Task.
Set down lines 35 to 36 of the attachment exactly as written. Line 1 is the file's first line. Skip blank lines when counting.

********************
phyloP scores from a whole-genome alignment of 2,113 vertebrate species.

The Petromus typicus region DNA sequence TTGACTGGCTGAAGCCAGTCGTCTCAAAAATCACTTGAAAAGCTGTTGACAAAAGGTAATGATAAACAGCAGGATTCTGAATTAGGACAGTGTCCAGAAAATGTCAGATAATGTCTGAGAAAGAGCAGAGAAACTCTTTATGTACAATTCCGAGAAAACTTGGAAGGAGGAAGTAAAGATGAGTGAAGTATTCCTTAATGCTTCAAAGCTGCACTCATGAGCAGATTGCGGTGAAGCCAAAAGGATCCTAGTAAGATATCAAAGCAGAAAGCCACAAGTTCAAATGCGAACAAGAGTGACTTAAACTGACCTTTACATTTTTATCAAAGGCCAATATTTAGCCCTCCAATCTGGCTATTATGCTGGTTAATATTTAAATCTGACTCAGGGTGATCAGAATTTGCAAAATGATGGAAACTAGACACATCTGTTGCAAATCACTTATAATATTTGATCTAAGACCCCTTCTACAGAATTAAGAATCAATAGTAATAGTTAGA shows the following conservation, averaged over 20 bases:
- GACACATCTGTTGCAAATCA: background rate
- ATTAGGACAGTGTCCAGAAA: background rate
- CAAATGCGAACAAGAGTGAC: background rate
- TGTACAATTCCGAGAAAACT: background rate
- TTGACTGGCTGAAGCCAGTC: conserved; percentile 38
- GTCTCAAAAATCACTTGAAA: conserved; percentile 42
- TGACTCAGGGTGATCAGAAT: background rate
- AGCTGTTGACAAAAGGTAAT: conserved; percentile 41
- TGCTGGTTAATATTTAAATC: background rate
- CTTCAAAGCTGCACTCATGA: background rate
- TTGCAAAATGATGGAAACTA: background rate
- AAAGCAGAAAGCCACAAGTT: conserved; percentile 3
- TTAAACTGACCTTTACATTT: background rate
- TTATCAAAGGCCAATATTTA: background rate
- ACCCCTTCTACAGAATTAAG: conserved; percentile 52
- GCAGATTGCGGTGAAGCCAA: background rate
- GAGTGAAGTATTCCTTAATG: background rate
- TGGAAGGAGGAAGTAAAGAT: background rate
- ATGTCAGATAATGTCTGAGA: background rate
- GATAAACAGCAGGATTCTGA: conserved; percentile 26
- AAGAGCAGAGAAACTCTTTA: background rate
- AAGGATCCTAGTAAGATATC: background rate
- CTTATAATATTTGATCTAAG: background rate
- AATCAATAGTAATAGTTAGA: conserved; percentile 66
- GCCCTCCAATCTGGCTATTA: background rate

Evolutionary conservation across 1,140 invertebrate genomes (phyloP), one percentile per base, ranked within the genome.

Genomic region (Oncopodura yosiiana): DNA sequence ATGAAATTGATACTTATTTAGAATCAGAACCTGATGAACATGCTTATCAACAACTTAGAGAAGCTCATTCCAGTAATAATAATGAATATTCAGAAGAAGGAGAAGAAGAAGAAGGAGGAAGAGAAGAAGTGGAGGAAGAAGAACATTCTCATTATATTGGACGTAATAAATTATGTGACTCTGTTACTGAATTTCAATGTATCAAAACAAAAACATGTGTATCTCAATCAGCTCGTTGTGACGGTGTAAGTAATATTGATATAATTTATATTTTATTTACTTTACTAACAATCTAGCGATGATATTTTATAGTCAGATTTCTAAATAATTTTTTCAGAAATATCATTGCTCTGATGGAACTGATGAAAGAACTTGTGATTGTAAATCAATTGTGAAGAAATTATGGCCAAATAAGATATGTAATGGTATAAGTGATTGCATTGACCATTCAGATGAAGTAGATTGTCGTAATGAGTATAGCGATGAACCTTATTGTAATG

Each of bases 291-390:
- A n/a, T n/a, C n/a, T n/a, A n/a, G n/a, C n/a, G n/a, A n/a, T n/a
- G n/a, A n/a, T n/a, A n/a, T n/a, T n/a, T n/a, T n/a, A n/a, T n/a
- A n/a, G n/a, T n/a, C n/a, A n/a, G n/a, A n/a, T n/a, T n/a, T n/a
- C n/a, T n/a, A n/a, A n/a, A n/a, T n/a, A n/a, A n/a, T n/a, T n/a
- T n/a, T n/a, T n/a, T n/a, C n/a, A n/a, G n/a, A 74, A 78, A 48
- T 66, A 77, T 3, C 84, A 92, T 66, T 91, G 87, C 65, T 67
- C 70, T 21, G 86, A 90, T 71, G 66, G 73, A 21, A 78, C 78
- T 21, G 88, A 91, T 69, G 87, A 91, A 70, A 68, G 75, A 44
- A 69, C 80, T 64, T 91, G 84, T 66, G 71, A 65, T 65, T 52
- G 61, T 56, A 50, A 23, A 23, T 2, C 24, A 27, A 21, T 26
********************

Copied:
- T n/a, T n/a, T n/a, T n/a, C n/a, A n/a, G n/a, A 74, A 78, A 48
- T 66, A 77, T 3, C 84, A 92, T 66, T 91, G 87, C 65, T 67